Civilization Week 13 The French Revolution

Question 1: What happened (involving the Third Estate) during the meeting of the Estates General that set the French Revolution in motion?

Meetings of the Estates General were made up of three estates: the Nobles (royalty), the Clergy (church), and the Third Estate (most of the common people of France). Each estate had a number of delegates who would debate and discuss proposed ideas, then each estate had one vote on the issue. The problem was that even though the Third Estate vastly outnumbered both the Nobles and Clergy combined, they still only got one vote. This meant that the Nobles and Clergy could easily gang up against the Third Estate, and continually create laws that hurt the common people. The Third estate spoke up against this, proposing votes should be given in regard to the number of civilians under an estate. But the Nobles and Clergy, not wanting to lose the upper hand, dismissed this proposition and instead allowed the Third Estate to have six hundred delegates instead of only one hundred. But this in no way solved the issue with votes. The common people eventually stood up, and along with most of the clergy and a few choice nobles created the National Convention. The National Convention was the group that initially suggested a reformation.

Question 2: Look online for additional resources about one of the atrocities described in the lesson on the Reign of Terror and summarize what happened in 200-250 words.

Following the execution of Louie XVI (and later in that same year Marie Antoinette), Maximilien Robespierre was responsible for the mass murder and fear that spread throughout France. Robespierre was the head of the Committee of Public Safety, but ironically he questioned, accused, and executed many prominent revolutionaries for being “domestic threats”. He killed many of these former allies for seemingly insignificant errors. For example, when Georges Danton, a leading revolutionary, merely suggested these mass murders were unreasonable he was immediately murdered himself. Robespierre and others also carried out mass execution of prisoners and clergyman, usually by guillotine or drowning. The Republican Drowning was a favored method of execution, which involved tying together a naked man and woman, ridiculing them, then drowning them both in the river Nantes. Paranoia racked the French community, as it seemed Robespierre was looking for any reason to have them killed. He seemed to be developing more dictator like tendencies as his power grew, and this was very bad for any French Christians at the time. If one was found having any Christian or Catholic tendencies they were declared a threat and executed. Doing something as simple as making rosaries or prayer beads was deemed an alliance to the Catholic church and thereby a threat to the revolution.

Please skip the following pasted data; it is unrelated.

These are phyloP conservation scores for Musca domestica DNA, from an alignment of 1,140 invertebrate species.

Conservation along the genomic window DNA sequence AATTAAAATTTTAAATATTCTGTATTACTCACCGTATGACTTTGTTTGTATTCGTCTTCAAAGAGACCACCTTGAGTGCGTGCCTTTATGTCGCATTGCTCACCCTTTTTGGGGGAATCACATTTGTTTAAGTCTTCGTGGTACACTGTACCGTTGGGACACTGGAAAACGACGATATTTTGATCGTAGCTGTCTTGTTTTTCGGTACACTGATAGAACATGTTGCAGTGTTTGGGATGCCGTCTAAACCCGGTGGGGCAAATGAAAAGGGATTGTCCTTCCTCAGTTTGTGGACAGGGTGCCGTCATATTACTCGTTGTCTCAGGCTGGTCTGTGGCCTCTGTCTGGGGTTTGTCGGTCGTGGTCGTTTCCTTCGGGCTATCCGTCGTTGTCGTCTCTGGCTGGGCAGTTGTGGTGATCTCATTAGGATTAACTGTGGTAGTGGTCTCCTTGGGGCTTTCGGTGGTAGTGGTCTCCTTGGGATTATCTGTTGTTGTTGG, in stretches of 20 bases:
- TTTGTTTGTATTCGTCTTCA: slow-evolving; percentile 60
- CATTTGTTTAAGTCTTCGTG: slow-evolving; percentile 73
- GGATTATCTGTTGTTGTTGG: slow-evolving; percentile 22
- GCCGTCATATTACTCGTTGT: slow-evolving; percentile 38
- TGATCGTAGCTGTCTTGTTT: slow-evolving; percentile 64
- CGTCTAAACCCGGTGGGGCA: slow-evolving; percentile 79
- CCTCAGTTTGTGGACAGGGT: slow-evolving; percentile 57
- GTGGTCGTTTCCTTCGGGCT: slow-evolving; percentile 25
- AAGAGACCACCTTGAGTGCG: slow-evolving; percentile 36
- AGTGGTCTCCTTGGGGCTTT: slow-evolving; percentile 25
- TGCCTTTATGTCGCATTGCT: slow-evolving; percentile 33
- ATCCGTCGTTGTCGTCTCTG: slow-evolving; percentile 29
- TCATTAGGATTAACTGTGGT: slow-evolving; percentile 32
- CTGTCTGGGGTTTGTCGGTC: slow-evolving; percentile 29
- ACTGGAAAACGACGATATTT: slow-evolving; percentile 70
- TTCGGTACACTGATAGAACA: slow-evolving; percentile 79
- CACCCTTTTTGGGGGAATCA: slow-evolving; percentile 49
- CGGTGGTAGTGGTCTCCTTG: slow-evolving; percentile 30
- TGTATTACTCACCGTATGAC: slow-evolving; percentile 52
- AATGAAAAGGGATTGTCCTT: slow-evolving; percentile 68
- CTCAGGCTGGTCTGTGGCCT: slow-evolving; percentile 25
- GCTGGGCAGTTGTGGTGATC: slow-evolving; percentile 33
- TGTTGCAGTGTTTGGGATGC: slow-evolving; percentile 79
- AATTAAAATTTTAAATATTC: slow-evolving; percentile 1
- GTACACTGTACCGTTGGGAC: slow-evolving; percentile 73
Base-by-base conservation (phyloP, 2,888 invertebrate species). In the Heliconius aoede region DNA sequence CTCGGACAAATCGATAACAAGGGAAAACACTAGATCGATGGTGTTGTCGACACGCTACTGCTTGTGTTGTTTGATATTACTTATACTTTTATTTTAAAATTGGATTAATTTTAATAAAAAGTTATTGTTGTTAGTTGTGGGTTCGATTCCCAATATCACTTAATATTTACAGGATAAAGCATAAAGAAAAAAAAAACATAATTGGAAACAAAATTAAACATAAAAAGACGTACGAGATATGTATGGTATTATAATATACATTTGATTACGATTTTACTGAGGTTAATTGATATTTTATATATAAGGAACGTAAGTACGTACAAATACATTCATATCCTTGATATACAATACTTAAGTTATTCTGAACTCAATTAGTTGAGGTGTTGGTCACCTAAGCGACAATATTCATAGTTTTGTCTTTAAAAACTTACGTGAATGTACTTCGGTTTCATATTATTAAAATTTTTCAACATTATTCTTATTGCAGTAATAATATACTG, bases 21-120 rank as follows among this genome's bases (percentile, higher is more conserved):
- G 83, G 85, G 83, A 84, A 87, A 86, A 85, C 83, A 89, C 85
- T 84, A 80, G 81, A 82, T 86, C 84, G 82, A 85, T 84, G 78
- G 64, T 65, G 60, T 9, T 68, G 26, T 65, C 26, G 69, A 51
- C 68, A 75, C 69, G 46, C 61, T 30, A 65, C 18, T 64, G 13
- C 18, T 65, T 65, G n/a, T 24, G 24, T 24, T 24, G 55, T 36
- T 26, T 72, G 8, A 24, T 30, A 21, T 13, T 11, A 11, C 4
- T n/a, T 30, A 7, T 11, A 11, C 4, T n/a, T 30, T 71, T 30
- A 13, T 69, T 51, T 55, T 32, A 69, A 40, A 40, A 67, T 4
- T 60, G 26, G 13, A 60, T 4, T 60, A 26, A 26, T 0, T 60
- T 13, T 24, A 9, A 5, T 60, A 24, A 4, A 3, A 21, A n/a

Priests were a prime target for execution, as several laws meant to dechristianize France were released. Laws were sent out to destroy crosses, bells, statues and any other form of Christian worship. Robespierre and others instituted several revolutionary and civic cults, including the Cult of Reason, and the Cult of the Supreme Being. Robespierre’s Cult of the Supreme Being was meant to be a replacement for Catholicism, and was meant to eventually become a national religion across France. Robespierre held a festival for the Cult of the Supreme Being in Paris, declaring the truth and “social utility” created by this new religion. The enactment of a law on the 21st of October 1793 made it so any nonjuring priest caught in France, and any household protecting them, would be executed on sight. Priests fled France for their lives, publicly thanking and praising England for their generosity and mercy compared to the intolerance and brutality exhibited by the French at the time.

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